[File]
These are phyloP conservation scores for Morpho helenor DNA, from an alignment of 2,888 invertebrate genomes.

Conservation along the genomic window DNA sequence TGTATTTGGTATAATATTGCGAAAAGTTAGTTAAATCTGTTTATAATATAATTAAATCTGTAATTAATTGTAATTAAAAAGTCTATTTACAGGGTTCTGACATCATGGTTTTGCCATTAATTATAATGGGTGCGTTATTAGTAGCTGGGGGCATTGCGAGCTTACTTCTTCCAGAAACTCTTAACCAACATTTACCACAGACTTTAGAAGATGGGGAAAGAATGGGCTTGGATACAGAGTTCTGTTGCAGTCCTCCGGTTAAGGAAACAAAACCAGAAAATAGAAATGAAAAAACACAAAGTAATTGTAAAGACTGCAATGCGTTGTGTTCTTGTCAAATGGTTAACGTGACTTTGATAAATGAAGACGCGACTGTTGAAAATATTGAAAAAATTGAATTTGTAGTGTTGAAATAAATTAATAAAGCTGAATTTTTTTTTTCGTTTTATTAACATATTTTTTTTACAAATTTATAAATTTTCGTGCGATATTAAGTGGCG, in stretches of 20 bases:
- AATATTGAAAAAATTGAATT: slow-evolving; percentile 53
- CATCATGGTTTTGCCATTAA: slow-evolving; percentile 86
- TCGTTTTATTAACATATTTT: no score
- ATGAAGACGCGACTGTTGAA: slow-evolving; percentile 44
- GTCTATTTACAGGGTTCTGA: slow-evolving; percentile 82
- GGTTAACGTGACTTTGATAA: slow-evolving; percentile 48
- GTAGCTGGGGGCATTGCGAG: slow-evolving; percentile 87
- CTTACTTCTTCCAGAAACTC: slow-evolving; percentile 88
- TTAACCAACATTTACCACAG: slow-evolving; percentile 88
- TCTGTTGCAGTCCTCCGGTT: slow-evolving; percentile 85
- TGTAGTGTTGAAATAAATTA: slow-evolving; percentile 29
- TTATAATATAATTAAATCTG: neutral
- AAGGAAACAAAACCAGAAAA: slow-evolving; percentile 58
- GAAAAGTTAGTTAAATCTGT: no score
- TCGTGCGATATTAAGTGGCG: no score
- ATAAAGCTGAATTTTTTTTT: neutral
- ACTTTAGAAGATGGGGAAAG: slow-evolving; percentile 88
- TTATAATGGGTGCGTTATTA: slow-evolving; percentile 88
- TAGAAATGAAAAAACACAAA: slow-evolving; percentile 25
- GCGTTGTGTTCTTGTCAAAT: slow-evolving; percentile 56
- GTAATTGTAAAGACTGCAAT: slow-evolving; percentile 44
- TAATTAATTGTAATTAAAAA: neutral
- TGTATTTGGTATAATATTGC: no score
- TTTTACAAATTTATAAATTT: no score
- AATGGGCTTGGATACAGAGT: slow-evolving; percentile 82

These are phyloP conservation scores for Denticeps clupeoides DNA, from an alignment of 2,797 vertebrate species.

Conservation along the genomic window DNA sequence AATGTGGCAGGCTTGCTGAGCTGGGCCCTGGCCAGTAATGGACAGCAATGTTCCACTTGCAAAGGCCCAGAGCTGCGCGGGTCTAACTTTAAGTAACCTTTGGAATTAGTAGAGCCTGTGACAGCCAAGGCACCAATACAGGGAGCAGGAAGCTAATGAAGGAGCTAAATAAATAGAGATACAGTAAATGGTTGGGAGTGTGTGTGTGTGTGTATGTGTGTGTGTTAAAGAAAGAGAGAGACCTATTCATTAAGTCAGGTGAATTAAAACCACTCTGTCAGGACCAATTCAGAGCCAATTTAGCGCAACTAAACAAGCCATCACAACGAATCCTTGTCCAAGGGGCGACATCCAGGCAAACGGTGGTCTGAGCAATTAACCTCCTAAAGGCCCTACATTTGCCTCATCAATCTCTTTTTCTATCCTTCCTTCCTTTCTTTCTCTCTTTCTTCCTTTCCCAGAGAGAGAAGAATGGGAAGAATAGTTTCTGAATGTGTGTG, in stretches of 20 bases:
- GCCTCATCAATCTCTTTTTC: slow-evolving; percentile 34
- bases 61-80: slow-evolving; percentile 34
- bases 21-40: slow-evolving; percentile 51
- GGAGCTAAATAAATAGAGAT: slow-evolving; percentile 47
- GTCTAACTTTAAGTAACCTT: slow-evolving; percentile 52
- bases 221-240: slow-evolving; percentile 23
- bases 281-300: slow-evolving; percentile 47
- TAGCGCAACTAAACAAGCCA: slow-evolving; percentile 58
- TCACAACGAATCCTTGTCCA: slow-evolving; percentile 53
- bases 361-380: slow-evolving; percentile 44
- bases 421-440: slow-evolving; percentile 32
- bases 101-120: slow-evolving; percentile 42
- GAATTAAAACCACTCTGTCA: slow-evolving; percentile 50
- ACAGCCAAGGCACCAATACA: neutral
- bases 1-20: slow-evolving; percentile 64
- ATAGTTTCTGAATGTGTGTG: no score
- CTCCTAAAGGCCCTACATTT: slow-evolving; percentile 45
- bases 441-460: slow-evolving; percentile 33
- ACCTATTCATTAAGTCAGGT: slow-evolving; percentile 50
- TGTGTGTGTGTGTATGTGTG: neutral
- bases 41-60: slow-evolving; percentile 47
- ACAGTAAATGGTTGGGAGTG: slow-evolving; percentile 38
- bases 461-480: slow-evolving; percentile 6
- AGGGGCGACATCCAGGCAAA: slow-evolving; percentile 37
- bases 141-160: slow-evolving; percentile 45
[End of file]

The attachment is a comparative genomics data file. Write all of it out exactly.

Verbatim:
These are phyloP conservation scores for Morpho helenor DNA, from an alignment of 2,888 invertebrate genomes.

Conservation along the genomic window DNA sequence TGTATTTGGTATAATATTGCGAAAAGTTAGTTAAATCTGTTTATAATATAATTAAATCTGTAATTAATTGTAATTAAAAAGTCTATTTACAGGGTTCTGACATCATGGTTTTGCCATTAATTATAATGGGTGCGTTATTAGTAGCTGGGGGCATTGCGAGCTTACTTCTTCCAGAAACTCTTAACCAACATTTACCACAGACTTTAGAAGATGGGGAAAGAATGGGCTTGGATACAGAGTTCTGTTGCAGTCCTCCGGTTAAGGAAACAAAACCAGAAAATAGAAATGAAAAAACACAAAGTAATTGTAAAGACTGCAATGCGTTGTGTTCTTGTCAAATGGTTAACGTGACTTTGATAAATGAAGACGCGACTGTTGAAAATATTGAAAAAATTGAATTTGTAGTGTTGAAATAAATTAATAAAGCTGAATTTTTTTTTTCGTTTTATTAACATATTTTTTTTACAAATTTATAAATTTTCGTGCGATATTAAGTGGCG, in stretches of 20 bases:
- AATATTGAAAAAATTGAATT: slow-evolving; percentile 53
- CATCATGGTTTTGCCATTAA: slow-evolving; percentile 86
- TCGTTTTATTAACATATTTT: no score
- ATGAAGACGCGACTGTTGAA: slow-evolving; percentile 44
- GTCTATTTACAGGGTTCTGA: slow-evolving; percentile 82
- GGTTAACGTGACTTTGATAA: slow-evolving; percentile 48
- GTAGCTGGGGGCATTGCGAG: slow-evolving; percentile 87
- CTTACTTCTTCCAGAAACTC: slow-evolving; percentile 88
- TTAACCAACATTTACCACAG: slow-evolving; percentile 88
- TCTGTTGCAGTCCTCCGGTT: slow-evolving; percentile 85
- TGTAGTGTTGAAATAAATTA: slow-evolving; percentile 29
- TTATAATATAATTAAATCTG: neutral
- AAGGAAACAAAACCAGAAAA: slow-evolving; percentile 58
- GAAAAGTTAGTTAAATCTGT: no score
- TCGTGCGATATTAAGTGGCG: no score
- ATAAAGCTGAATTTTTTTTT: neutral
- ACTTTAGAAGATGGGGAAAG: slow-evolving; percentile 88
- TTATAATGGGTGCGTTATTA: slow-evolving; percentile 88
- TAGAAATGAAAAAACACAAA: slow-evolving; percentile 25
- GCGTTGTGTTCTTGTCAAAT: slow-evolving; percentile 56
- GTAATTGTAAAGACTGCAAT: slow-evolving; percentile 44
- TAATTAATTGTAATTAAAAA: neutral
- TGTATTTGGTATAATATTGC: no score
- TTTTACAAATTTATAAATTT: no score
- AATGGGCTTGGATACAGAGT: slow-evolving; percentile 82

These are phyloP conservation scores for Denticeps clupeoides DNA, from an alignment of 2,797 vertebrate species.

Conservation along the genomic window DNA sequence AATGTGGCAGGCTTGCTGAGCTGGGCCCTGGCCAGTAATGGACAGCAATGTTCCACTTGCAAAGGCCCAGAGCTGCGCGGGTCTAACTTTAAGTAACCTTTGGAATTAGTAGAGCCTGTGACAGCCAAGGCACCAATACAGGGAGCAGGAAGCTAATGAAGGAGCTAAATAAATAGAGATACAGTAAATGGTTGGGAGTGTGTGTGTGTGTGTATGTGTGTGTGTTAAAGAAAGAGAGAGACCTATTCATTAAGTCAGGTGAATTAAAACCACTCTGTCAGGACCAATTCAGAGCCAATTTAGCGCAACTAAACAAGCCATCACAACGAATCCTTGTCCAAGGGGCGACATCCAGGCAAACGGTGGTCTGAGCAATTAACCTCCTAAAGGCCCTACATTTGCCTCATCAATCTCTTTTTCTATCCTTCCTTCCTTTCTTTCTCTCTTTCTTCCTTTCCCAGAGAGAGAAGAATGGGAAGAATAGTTTCTGAATGTGTGTG, in stretches of 20 bases:
- GCCTCATCAATCTCTTTTTC: slow-evolving; percentile 34
- bases 61-80: slow-evolving; percentile 34
- bases 21-40: slow-evolving; percentile 51
- GGAGCTAAATAAATAGAGAT: slow-evolving; percentile 47
- GTCTAACTTTAAGTAACCTT: slow-evolving; percentile 52
- bases 221-240: slow-evolving; percentile 23
- bases 281-300: slow-evolving; percentile 47
- TAGCGCAACTAAACAAGCCA: slow-evolving; percentile 58
- TCACAACGAATCCTTGTCCA: slow-evolving; percentile 53
- bases 361-380: slow-evolving; percentile 44
- bases 421-440: slow-evolving; percentile 32
- bases 101-120: slow-evolving; percentile 42
- GAATTAAAACCACTCTGTCA: slow-evolving; percentile 50
- ACAGCCAAGGCACCAATACA: neutral
- bases 1-20: slow-evolving; percentile 64
- ATAGTTTCTGAATGTGTGTG: no score
- CTCCTAAAGGCCCTACATTT: slow-evolving; percentile 45
- bases 441-460: slow-evolving; percentile 33
- ACCTATTCATTAAGTCAGGT: slow-evolving; percentile 50
- TGTGTGTGTGTGTATGTGTG: neutral
- bases 41-60: slow-evolving; percentile 47
- ACAGTAAATGGTTGGGAGTG: slow-evolving; percentile 38
- bases 461-480: slow-evolving; percentile 6
- AGGGGCGACATCCAGGCAAA: slow-evolving; percentile 37
- bases 141-160: slow-evolving; percentile 45